The rise of voice search means that marketers need to place a high priority on long-tail keywords and focus on natural, spoken language and a conversational approach.

Although Moz's Dr. Pete recommends that SEOs and content marketers not focus on voice search alone or throw in the towel on their other efforts, he also explains that focusing on writing content for the kind of questions users ask in your industry can benefit both voice- and screen-based searches.

Focus on Long-Tail Searches and Q&A

Many featured snippets come from question-based searches, and most voice searches are being phrased in the form of a question. For your new content to rank well enough for a featured snippet, focusing on writing content for long-tail keywords can bring the best results.

Often, long-tail keywords bring in less traffic, so marketers shy away from them. However, the traffic they do generate is in pursuit of something very specific; if you have the exact answer the user is looking for, he or she is more likely to convert.

So focus on answering the specific questions that people ask about your product, service, business, or industry. To figure out what people are asking, think about the FAQs that you get from both potential and current customers that could be answered in long-form content on your website.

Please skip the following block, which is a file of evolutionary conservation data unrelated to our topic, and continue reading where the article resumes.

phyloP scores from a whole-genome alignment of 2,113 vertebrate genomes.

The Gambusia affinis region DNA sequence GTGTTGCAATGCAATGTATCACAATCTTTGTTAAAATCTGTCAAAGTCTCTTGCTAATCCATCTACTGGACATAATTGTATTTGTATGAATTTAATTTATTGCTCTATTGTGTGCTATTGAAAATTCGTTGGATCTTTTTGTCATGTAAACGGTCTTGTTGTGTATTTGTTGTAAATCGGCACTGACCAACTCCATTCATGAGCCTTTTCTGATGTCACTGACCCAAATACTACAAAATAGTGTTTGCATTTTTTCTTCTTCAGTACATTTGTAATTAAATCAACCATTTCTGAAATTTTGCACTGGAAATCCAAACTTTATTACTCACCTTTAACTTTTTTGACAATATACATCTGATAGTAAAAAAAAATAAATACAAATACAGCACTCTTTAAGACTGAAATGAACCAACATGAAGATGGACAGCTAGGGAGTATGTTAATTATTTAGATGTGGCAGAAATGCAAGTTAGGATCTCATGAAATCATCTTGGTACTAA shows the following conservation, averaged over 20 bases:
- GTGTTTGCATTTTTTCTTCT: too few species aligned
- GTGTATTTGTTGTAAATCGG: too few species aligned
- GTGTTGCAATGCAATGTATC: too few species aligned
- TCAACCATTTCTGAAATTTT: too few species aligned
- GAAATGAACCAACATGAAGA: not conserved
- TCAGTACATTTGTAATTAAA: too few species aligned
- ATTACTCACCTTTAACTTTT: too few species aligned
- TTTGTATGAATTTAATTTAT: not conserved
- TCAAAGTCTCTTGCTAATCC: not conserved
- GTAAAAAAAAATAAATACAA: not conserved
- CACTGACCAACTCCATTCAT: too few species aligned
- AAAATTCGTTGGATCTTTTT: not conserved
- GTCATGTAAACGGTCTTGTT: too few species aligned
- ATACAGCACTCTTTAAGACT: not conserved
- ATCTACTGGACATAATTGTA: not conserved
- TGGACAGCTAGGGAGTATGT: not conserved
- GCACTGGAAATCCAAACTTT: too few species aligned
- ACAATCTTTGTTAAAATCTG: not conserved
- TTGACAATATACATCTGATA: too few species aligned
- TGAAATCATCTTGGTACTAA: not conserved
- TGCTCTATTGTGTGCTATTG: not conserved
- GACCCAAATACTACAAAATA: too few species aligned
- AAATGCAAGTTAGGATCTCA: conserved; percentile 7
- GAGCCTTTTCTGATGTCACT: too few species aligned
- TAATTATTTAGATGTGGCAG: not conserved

You can research what people ask online through Answer the Public, listen to call recordings to determine what questions aren't currently being answered by your website, and check your Search Console to determine what queries you have impressions for but not clicks.

Writing content to answer those questions can help you be the "answer zero" in SERPs. For example, a fitness center could write a series on how to do various types of exercises:

It's Not About You! Write Tangential Content

Another beneficial tactic is what Moz calls tangential content. By playing down the direct promotion of your own products or services, you'll reach a wider audience, and the content will have a higher chance of getting inbound links, Moz has shown.

If a pool company writes a blog post on summer pool safety tips, more people are likely to share that with their friends and family than a post about how great the pool servicing prices are. People searching for pool safety information are also more likely to come across this blog post in voice search and featured snippet results because it's not about the company as much as it is an answer to an important question.

To learn about new ways to research potential long-tail keywords and tangential content ideas, check out this keyword research article on Marketing Profs.

Remember the Skyscraper Technique: Revamp Existing Content

If you already have content created in hopes of having it featured, but it's remained stagnant, it may be time revisit and revise that content. Most marketers refer to that method as the skyscraper technique, but because I was raised as an artist I refer to it as a Picasso technique: Steve Jobs attributed the quote "good artists copy, great artists steal," to Pablo Picasso.